Figure 3 illustrates the ZVD timing adjustment process. During every switching cycle, the microcontroller calculates the switch timing parameters (ton, toff, trp, and trv) based on the ZVD signal’s cumulative history. Figure 3b shows the system operating at the ideal frequency. By ideal, I mean that the THD is 0%, and you have the perfect amount of ZVS for the high- and low-side FETs. Figure 3a shows what happens when the operating frequency is 50 kHz lower than the ideal. Notice that the high-side FET loses ZVS (as indicated by the loss of the high-side ZVD signal), while the low-side FET has more negative current than is necessary to achieve ZVS. The result is a loss of efficiency and a distorted power factor. Figure 3c occurs when the operating frequency is 50 kHz higher than the ideal. In this case, the high-side FET has ZVS but the low-side FET loses ZVS. Again, there is a clear loss of efficiency and distortion.

Figure 3 ZVD behavior with low fs (a); ideal fs (b); and high fs (c).

Based on the presence or absence of the ZVD signal, the controller can increase or decrease the frequency to push the system to the optimum operating point. In this way, the control effort acts like an integrator that attempts to find the best operating frequency. The optimum will occur when the system is hovering right on the threshold of just barely getting ZVS every cycle.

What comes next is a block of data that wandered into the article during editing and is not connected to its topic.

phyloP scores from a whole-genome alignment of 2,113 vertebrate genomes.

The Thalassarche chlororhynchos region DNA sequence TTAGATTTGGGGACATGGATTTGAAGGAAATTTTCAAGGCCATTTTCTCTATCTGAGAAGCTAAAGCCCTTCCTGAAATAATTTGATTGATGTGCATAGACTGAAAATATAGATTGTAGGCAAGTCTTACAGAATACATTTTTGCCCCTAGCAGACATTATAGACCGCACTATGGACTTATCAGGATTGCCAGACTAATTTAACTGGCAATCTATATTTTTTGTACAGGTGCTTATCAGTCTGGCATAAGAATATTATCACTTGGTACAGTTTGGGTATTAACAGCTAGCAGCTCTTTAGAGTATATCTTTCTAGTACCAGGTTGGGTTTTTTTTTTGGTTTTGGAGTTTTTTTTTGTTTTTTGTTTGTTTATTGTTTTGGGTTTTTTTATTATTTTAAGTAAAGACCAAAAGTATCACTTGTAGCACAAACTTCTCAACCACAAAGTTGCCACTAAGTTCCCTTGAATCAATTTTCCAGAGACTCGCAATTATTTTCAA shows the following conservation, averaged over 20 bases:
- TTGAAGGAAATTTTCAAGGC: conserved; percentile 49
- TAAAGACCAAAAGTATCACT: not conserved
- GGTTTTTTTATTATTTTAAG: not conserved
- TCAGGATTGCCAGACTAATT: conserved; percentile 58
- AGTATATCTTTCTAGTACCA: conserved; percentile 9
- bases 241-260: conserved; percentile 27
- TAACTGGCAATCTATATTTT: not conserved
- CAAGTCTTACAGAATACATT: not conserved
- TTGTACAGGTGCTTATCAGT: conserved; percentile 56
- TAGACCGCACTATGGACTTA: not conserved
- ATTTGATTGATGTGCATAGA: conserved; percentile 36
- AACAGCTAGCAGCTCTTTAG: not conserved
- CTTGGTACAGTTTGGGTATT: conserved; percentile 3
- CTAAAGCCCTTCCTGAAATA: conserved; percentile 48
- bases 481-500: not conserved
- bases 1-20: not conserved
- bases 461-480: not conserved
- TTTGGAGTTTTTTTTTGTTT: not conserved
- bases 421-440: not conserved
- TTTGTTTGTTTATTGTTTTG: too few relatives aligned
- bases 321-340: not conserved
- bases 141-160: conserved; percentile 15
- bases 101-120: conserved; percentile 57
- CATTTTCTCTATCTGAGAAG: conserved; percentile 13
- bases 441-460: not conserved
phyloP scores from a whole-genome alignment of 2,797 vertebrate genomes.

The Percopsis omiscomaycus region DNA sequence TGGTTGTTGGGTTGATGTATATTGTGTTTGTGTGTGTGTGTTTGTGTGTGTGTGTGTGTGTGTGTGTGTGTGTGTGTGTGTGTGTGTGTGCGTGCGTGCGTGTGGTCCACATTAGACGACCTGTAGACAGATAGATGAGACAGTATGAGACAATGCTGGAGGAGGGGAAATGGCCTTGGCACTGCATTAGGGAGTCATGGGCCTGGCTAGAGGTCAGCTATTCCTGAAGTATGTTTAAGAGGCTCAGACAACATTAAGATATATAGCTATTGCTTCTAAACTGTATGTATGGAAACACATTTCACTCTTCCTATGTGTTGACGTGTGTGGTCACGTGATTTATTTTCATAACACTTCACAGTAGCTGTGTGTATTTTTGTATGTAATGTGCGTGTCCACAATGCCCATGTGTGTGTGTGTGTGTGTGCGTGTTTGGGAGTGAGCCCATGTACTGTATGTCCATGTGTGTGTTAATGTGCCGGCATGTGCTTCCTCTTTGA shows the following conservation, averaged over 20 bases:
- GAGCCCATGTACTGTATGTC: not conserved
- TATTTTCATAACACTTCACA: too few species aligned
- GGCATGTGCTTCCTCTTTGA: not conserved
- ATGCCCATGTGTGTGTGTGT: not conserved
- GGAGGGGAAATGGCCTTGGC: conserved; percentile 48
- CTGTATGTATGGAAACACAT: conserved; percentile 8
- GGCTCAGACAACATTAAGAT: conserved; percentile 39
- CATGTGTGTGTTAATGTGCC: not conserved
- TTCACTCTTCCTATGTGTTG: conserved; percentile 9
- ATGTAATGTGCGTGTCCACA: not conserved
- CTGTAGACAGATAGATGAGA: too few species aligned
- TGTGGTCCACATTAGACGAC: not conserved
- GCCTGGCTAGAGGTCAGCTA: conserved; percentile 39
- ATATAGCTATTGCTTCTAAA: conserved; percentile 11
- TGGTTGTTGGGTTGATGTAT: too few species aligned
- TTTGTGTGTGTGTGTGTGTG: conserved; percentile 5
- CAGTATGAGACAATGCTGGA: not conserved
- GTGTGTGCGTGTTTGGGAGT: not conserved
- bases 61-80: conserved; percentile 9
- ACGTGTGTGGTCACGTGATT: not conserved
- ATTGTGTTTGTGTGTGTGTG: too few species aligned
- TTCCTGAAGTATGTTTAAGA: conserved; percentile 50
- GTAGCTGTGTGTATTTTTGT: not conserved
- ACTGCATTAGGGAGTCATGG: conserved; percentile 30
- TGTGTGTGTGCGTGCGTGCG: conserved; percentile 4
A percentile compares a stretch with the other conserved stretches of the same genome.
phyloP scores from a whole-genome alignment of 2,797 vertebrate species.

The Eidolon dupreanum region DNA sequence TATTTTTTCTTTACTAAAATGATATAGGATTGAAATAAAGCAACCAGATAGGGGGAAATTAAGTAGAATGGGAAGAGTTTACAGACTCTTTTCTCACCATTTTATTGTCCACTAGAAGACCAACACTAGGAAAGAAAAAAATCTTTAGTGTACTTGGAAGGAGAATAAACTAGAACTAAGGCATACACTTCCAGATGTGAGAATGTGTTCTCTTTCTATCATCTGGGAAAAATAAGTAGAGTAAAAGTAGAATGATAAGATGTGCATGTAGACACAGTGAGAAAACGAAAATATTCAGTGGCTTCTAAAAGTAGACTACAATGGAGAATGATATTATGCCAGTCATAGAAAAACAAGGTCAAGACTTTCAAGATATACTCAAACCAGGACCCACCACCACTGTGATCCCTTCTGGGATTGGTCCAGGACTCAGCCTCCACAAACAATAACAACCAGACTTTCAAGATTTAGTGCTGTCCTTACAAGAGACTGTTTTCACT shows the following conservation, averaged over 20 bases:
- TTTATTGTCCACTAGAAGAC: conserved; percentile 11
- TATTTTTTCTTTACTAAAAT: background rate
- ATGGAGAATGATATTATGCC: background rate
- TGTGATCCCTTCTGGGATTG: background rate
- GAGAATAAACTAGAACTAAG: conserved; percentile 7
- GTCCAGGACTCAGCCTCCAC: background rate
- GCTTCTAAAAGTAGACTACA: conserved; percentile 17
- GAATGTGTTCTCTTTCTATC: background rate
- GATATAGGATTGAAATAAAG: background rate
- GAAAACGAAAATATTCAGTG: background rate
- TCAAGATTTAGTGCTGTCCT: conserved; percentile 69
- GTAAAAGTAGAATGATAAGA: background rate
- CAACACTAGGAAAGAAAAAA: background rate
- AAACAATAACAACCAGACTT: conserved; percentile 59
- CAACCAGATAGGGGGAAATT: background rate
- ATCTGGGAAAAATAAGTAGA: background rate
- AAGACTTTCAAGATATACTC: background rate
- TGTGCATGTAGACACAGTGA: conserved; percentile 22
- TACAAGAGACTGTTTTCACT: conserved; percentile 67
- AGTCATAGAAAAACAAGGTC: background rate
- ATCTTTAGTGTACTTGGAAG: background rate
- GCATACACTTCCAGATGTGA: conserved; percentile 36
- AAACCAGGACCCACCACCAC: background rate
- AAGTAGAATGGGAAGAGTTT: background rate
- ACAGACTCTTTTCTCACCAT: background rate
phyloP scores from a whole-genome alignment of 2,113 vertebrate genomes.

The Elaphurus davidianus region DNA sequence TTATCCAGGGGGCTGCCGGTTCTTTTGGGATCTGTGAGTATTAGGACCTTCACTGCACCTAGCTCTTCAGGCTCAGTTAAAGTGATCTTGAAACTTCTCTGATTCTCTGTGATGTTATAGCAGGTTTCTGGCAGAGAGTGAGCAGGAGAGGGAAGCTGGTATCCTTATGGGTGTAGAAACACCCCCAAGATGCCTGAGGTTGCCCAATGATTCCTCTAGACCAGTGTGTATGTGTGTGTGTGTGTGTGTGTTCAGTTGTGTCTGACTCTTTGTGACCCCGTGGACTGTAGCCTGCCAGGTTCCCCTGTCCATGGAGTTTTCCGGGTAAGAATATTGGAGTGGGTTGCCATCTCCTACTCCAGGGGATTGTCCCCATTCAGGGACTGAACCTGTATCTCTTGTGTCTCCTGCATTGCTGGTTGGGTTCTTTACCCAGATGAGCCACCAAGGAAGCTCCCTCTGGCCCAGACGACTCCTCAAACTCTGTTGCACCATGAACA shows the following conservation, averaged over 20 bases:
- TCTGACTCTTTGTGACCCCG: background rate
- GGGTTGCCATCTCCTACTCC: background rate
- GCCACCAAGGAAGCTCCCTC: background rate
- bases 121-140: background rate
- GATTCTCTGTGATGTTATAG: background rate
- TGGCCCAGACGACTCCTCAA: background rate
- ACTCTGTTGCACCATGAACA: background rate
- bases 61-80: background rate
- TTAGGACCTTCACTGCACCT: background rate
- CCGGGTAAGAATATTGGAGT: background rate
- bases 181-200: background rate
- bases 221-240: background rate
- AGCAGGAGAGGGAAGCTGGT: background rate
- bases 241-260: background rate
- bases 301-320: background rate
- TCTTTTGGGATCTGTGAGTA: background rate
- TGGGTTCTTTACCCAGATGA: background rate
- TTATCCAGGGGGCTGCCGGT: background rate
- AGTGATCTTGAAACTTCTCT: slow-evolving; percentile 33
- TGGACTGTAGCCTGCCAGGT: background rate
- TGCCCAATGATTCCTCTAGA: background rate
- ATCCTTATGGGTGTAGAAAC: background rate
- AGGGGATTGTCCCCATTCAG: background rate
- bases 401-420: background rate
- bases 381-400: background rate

Prototype performance

Figure 4 shows a prototype built with the topology and algorithm I’ve discussed so far.

Figure 4 A 400-V, 5-kW prototype with a power density of 120 W/in3.

Table 2 summarizes the specifications and important component values for the prototype.

Table 2 System specifications and important components

Figure 5 shows the prototype’s measurement nodes and Figure 6 illustrates the system waveforms of the prototype operating under full power (5 kW). The switch-node currents, IL,A and IL,B, are the sum of the current in Lg and Lb for their respective branch. The zoom section of the plot shows the waveform detail during the positive half cycle. The current waveforms have an ideal triangular shape, with just enough negative current to achieve ZVS as demonstrated by switch-node voltages VA and VB. Furthermore, the sinusoidal envelope of the current waveform suggests a low THD.

Figure 5 Prototype measurement nodes

Figure 6 System waveforms of the prototype operating under full power (Vin = Vout/2, load = 5 kW, Vin = 230 Vac, Vout = 400 V).

Figure 7 shows the measured efficiency and THD across the load range. The efficiency peaks above 99% and is above 98.5% for almost the entire load range. The THD has a maximum of 10% and is below 5% for most of the load range. In order to optimize performance, the unit phase sheds or adds phases at approximately 2 kW.